Wes Montgomery was an all-around phenomenal guitarist, but people perhaps most associate him with buttery-smooth octave lines such as Ex. 5, which he typically executed with his thumb. Here, octaves are played two ways: on the fifth and third strings, and on the third and first strings. Observe that sometimes the slides are on the beat, sometimes on the offbeat. The trick here is muting the string that falls between the two fretted notes in each octave grip. (The underside of your 1st finger can handle this task.)

Crazy Comping

Inspired by Joe Pass, Ex. 6 could be entitled “Comping on Steroids.” Chord melodies, of course, often require independent bass and chords (even when no discernible melody is present), and Pass could swing and ’bop harder than anyone with this one-man-band approach. Thanks to the truly athletic heroism he showed with bass/chord interplay, Pass often erupted with gnarly harmonies and colorful, unorthodox voicings seemingly created on the fly. The tricky thing in this example is keeping the bass notes legato, as a great acoustic bassist would, while maintaining rhythmic independence in the harmonic fireworks above. (The closing riff is a classic rhythmic Joe Pass-ism.)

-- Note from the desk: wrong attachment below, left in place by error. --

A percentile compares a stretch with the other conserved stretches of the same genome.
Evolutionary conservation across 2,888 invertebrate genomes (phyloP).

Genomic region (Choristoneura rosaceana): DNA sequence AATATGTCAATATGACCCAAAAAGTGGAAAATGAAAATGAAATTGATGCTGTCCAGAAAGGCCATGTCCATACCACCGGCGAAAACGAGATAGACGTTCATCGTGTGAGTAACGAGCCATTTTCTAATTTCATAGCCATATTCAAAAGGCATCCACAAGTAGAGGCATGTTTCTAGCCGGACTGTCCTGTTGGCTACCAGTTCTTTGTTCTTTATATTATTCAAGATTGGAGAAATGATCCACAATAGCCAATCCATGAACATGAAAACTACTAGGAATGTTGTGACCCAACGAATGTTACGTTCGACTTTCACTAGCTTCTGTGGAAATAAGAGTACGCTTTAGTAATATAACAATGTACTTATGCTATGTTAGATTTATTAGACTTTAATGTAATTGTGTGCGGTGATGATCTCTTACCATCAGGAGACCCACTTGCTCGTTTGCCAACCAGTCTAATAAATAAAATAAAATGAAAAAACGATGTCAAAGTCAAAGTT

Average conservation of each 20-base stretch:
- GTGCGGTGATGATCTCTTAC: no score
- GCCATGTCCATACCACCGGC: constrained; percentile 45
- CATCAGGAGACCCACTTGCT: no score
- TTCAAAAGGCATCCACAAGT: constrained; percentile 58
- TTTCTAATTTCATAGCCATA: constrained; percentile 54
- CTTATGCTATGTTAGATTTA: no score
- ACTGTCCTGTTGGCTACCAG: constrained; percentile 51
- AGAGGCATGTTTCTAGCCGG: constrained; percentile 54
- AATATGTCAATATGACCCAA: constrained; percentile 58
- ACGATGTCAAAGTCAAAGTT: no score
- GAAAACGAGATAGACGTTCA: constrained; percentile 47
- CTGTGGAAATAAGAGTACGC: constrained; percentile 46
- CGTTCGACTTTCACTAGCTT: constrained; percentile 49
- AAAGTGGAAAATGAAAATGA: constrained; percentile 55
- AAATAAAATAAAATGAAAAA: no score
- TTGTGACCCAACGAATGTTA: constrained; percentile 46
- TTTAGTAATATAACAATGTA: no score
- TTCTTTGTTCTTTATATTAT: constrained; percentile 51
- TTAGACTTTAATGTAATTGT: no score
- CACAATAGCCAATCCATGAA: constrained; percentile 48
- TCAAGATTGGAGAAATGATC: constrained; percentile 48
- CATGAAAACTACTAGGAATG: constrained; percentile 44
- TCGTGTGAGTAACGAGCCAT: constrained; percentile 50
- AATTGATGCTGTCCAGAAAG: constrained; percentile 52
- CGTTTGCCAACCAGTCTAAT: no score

Now for the works! Combining double-stop melodies (à la Count Basie’s bluesy, sparse piano), block-chord movement (bars 2 and 4), single-note melody in stop time (bar 5), and the independent long-chord/walking-bass treatment (bars 6-7), Ex. 7 is a mini-arrangement in the style of the Duke Ellington classic “Don’t Get Around Much Anymore.”

Practice Tips